Hmad Hamad, vice president of the CODAPSO (Committee to Support Self-Determination of the Western Sahara People), has similar reports and in 2016 explained:
“In order to understand the health situation in the occupied territories, I have to explain that doctors and nurses are like police officers. When we go to the hospital, instead of asking us about the complaints or seeing the injuries, they start questioning us about our participation in the manifestations and resort to violence and insults.
They treat us like this because we are Saharawi and because we want our land, we are not criminals, we just want the UN resolutions to be implemented and that the referendum is held and that we have our country.
When a Sahrawi dies in the hospital, and if the family requires an autopsy, this is considered an insurgency act that has disastrous and undesirable consequences, such as persecution.”
When we talk about this issue, everyone agrees, Abdallah, one of the young people we interviewed suffers from diabetes but does not have medical attention. He does not know if he has type I or type II diabetes, the paper with the medical information he received when he was diagnosed in the hospital is a simple paper sheet with the Hospital logotype with his name and diagnosis: diabetes. – with a stamp and a signature nothing more.
He does not make tests because he has no money and occasionally takes the prescribed medicines, but only when he has money. Like him, all Sahrawi interviewed have reports of going to the hospital where they are not diagnosed, are subject to unnecessary painful treatment, and intentional medical negligence.
The family of Mohamed does not give up, they continue their fight for the truth. They want justice and an independent investigation. They have addressed the United Nations by submitting a complaint to the human rights mechanisms, and are exhausting the legal channels in Morocco.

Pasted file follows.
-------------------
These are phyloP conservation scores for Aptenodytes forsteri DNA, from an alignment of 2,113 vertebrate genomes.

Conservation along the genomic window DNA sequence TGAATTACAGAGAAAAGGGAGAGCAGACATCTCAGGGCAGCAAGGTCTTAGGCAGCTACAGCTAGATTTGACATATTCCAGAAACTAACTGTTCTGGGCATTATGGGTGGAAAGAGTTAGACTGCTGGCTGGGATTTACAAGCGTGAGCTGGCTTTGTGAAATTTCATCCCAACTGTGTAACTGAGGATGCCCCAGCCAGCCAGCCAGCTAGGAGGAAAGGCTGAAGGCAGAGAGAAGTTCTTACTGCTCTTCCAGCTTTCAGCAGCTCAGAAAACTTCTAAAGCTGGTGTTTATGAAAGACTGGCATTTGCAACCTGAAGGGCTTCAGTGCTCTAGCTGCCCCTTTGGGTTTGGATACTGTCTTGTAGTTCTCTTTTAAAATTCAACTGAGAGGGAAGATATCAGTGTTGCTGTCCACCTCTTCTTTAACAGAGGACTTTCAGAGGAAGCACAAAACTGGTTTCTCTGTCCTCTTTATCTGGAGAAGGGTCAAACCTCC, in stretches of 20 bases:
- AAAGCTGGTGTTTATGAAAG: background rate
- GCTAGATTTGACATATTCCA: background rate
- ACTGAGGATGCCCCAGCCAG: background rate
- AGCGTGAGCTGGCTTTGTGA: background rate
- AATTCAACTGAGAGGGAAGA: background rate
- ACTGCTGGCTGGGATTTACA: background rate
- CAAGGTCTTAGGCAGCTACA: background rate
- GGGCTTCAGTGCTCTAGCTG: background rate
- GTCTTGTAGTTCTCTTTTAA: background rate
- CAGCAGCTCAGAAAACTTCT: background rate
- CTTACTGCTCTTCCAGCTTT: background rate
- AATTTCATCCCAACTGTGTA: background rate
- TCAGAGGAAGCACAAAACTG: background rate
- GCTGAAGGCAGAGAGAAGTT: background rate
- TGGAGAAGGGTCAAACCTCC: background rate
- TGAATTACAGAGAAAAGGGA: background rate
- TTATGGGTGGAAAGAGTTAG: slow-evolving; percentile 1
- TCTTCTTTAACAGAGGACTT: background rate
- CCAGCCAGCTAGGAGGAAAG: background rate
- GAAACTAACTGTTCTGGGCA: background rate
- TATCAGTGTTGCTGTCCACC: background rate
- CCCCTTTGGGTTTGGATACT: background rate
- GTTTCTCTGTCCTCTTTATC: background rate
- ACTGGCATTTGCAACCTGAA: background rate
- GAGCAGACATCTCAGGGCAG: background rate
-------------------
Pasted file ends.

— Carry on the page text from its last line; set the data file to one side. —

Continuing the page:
They want justice, but above all they want to denounce the serious human rights violations. “The world does not know this … our cause is just, but unfortunately the world does not know this,” says Malainine, who has been a victim of constant persecution by the Moroccan authorities and was even beaten by police agents since his brother’s death.
“In November 2016, the Moroccan authorities offered jobs to my family so that we would abandon our struggle for our cause.” We refused, even though we are a poor family, but human life is more important than money, the investigation into the medical malpractice that caused my brother’s death is more important.”
On the night of March 28, Malainine went to the streets again with his companions to claim his right to work, but also to pay homage to his brother Mohamed and Brahim Sikka, a young Sahrawi student and political prisoner who died on 15 April 2016 following a hunger strike that began after he had been beaten, insulted and interrogated in protest of the injustice and humiliation suffered, he also suffered medical malpractice and his case was never investigated (https://porunsaharalibre.org/2016/04/15/muere-el-sindicalista-y-preso-politico-saharaui-brahim-saika-despues-de-ser-torturado-y-pasar-varios-dias-en-huelga-de-hambre/).
“The Moroccan occupation nowadays does not kill with bombs, but it kills in other ways, we do not have medical assistance, we are impoverished, marginalized, we have fewer marriages and fewer children, when we are pregnant we are afraid to go to hospitals, many of my friends have difficulty to conceive. Why are we not news? Why does not anyone talk about us? ” says Salka.
Like Malainin, Salka yearns for truth and justice and for the eyes and ears of the international community, but they are not alone countless Saharawi families in the occupied territories have lost their loved ones due to medical neglect in the past 4 decades.